Welcome to the famous beach destination north of Spain: San Sebastián!
I spent the day with my Colombian classmate Calex and her visiting cousin Juli.
I was psyched to see what San Sebastián has to offer and why people were always raving about it. I took in its sight of fine sand, people out and about by the shoreline, people playing having a good time; it has every vibe of a great beach destination. Not breathtaking (at least for me maybe because of the virginal beaches I’ve seen in the Philippines) but pretty indeed. When the Singapore girls come here in two months’ time, they’ll surely love it.
The weather wasn’t so nice though. There were occasional drizzles throughout the day, the sun was always going in and out of the clouds and sky was almost always overcast.
Some artists sketching away. I was thinking they might be gypsies.
But before heading down to the beach we strolled by the town center in search of a souvenir Calex wanted to buy. She was recounting that in her first week in Spain she went to San Sebastián with one of our classmates and now she is finishing her masters, she has visited it a second time. Soon she will be leaving for Barcelona where she will be doing her internship.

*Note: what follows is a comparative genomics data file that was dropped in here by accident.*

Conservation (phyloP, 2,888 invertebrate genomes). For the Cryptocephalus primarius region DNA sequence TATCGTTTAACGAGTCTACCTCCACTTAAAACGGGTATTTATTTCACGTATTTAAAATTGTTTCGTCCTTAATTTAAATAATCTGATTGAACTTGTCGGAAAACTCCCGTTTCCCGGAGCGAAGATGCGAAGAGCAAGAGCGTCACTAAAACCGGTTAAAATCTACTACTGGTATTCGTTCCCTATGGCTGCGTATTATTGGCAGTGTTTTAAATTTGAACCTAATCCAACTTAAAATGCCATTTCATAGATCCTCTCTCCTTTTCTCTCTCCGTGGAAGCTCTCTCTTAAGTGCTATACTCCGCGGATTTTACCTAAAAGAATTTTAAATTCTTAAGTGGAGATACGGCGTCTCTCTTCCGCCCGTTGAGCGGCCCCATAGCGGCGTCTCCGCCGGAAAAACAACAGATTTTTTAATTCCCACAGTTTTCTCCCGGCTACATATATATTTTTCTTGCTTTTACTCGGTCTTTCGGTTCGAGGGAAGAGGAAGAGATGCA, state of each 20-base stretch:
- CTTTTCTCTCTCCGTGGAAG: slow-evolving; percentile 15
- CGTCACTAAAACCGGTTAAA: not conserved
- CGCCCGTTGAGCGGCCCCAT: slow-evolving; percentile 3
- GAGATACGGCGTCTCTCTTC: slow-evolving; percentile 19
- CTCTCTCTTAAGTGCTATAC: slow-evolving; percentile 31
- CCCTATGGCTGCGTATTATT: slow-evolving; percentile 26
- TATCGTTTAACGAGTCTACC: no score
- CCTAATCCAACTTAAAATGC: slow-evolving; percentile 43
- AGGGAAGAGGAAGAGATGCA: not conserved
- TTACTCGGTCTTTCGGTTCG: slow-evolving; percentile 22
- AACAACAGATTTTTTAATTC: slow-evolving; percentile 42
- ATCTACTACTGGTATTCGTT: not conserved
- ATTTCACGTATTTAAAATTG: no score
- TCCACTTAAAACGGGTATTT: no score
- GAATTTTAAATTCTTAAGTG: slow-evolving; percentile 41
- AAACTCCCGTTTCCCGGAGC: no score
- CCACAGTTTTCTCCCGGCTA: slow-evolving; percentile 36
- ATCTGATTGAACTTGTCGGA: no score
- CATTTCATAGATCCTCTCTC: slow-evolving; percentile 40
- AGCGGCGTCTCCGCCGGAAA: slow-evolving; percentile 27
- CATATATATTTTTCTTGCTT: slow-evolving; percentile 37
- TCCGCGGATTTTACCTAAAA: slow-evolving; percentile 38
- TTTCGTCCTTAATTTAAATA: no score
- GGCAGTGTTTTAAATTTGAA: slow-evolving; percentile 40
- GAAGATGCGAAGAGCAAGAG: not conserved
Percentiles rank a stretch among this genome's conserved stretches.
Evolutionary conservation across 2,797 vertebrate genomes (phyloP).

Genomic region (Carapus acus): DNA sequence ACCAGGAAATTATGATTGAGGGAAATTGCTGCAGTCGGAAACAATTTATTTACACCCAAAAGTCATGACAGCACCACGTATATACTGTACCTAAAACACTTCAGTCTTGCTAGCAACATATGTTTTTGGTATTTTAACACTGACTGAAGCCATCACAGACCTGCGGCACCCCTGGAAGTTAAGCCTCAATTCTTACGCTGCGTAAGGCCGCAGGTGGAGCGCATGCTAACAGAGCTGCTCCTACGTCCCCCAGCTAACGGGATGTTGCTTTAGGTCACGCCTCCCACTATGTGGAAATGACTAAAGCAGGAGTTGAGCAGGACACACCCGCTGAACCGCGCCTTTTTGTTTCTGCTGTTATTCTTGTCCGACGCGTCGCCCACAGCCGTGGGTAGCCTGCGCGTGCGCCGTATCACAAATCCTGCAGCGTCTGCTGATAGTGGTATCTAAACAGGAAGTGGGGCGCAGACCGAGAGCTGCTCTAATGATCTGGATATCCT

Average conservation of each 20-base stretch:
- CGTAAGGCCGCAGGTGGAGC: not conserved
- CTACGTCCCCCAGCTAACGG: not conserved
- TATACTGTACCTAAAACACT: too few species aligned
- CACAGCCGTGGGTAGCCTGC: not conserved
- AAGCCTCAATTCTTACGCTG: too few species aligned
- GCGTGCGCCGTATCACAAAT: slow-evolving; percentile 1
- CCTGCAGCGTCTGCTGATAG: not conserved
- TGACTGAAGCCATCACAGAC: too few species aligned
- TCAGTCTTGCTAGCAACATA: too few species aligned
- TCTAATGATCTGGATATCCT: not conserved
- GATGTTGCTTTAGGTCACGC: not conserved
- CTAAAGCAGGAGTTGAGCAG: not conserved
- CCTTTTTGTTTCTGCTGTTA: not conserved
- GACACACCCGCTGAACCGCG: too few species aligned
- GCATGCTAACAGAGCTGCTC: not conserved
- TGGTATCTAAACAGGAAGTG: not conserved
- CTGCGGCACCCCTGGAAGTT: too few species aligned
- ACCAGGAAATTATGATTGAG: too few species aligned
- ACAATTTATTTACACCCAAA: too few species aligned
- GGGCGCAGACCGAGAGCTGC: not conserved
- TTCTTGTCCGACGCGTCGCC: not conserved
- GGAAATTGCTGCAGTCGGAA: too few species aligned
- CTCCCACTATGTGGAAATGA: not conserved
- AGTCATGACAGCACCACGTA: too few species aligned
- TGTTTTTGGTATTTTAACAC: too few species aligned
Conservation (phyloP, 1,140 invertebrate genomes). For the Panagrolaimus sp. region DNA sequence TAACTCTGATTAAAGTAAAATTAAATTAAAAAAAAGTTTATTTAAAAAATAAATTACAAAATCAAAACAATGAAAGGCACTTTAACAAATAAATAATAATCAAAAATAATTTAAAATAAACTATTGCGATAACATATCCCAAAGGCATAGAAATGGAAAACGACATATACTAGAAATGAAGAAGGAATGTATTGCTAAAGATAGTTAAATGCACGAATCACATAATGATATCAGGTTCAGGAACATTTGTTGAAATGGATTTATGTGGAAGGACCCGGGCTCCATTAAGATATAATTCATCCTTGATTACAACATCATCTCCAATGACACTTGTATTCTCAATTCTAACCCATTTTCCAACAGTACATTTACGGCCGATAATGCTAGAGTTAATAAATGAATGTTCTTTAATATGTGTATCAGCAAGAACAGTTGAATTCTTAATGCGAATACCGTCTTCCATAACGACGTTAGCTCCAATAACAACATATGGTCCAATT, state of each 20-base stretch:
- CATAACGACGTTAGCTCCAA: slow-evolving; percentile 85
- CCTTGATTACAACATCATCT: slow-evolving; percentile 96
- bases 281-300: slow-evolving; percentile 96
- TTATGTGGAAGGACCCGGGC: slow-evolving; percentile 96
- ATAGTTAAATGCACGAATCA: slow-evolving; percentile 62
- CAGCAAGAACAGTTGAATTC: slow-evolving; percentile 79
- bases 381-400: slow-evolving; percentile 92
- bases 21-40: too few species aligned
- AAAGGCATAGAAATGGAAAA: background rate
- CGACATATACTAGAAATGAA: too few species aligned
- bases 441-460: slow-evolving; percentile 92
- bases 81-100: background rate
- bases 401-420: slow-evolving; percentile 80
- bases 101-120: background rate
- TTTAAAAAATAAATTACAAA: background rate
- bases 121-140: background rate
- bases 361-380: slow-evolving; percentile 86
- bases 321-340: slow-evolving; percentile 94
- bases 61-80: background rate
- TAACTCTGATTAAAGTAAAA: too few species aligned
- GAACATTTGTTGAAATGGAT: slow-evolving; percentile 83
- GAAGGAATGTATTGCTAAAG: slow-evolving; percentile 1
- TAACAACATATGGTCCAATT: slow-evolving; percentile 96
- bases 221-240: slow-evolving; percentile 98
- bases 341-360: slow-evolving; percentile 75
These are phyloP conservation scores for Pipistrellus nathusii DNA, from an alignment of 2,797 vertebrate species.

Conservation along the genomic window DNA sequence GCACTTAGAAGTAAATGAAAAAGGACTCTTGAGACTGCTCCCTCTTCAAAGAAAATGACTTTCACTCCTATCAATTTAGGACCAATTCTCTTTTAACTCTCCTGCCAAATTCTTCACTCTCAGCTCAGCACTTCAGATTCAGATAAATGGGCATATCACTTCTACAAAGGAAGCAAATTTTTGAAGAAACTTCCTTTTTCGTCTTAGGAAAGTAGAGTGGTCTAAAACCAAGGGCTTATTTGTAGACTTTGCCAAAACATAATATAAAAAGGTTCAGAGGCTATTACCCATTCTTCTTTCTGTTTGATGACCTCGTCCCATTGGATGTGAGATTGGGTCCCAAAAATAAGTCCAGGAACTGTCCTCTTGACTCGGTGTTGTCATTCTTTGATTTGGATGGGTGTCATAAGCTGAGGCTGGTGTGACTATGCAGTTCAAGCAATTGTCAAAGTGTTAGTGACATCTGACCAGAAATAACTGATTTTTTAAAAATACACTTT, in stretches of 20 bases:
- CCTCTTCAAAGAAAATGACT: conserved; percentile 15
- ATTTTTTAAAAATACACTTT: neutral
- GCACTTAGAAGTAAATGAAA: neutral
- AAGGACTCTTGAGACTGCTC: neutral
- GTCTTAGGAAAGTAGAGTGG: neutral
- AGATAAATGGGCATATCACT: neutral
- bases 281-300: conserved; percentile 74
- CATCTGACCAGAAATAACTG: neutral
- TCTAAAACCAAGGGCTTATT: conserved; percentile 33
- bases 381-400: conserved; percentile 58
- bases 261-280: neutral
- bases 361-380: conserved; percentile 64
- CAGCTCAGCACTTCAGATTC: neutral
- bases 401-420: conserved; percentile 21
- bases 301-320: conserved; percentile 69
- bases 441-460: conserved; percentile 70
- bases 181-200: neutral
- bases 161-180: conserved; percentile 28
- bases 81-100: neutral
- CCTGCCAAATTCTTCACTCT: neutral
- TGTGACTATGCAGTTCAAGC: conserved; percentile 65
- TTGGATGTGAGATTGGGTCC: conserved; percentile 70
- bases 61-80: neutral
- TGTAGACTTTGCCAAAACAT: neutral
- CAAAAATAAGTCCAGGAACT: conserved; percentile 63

She and Juli eventually found their souvenirs. It was 4pm and we were hungry. Time to hit the bars for something to gobble.
The pintxos are heaven! I devoured four con mucho gusto! I don’t know if I was just really hungry I was able to appreciate the pintxos more but I think the pintxos here are better than Pamplona’s.
Stomachs filled, we marched towards the beach front to just sit and relax and let the time pass.
Calex and I decided to wet our feet with the waves hugging the shoreline. Brrr.. ¡Qué frío! Those in the water must have skin made of stone to be able to dip in. It was 16 degrees and windy too.
Juli took this photo as I was wiping the sand off my butt. Me totally unawares.
The Beach Scene.
Allotting enough time before our bus for Pamplona departs, we dropped by this bikini shop we passed by earlier on the way to the beach. The shop is called Goiuri (t’s in Basque language with most words containing 3 – 4 vowels all strung together). The bikini designs were quite unique that Calex and I wanted to try some on. The owner was very good in establishing customer rapport. He asked me where I was from and when I said I’m from Filipinas, he showcased me what he knows about my country. He knows the language is Tagalog (the Spanish pronounce this as Tagalo because they have trouble pronouncing the g at the end of a word), knows about José Rizal and even told me of the impresionante crocodile that was in the news a year ago. I was also impressed of his know-how which is actually a good way of making small talk especially since a lot of tourists in the area are foreigners.
As I was paying the bikini I asked if they are made here in Spain. He replied: from here.
In my mind I was thinking “yes here in Spain” and then it hit me! I am in Basque Country and they don’t consider themselves part of Spain. I quickly said my lo siento (sorry) and told him that yes there’s a difference.
This is one conversation that stuck to me and have been telling everyone this. I had my taste of Basque patriotism! How cool is that?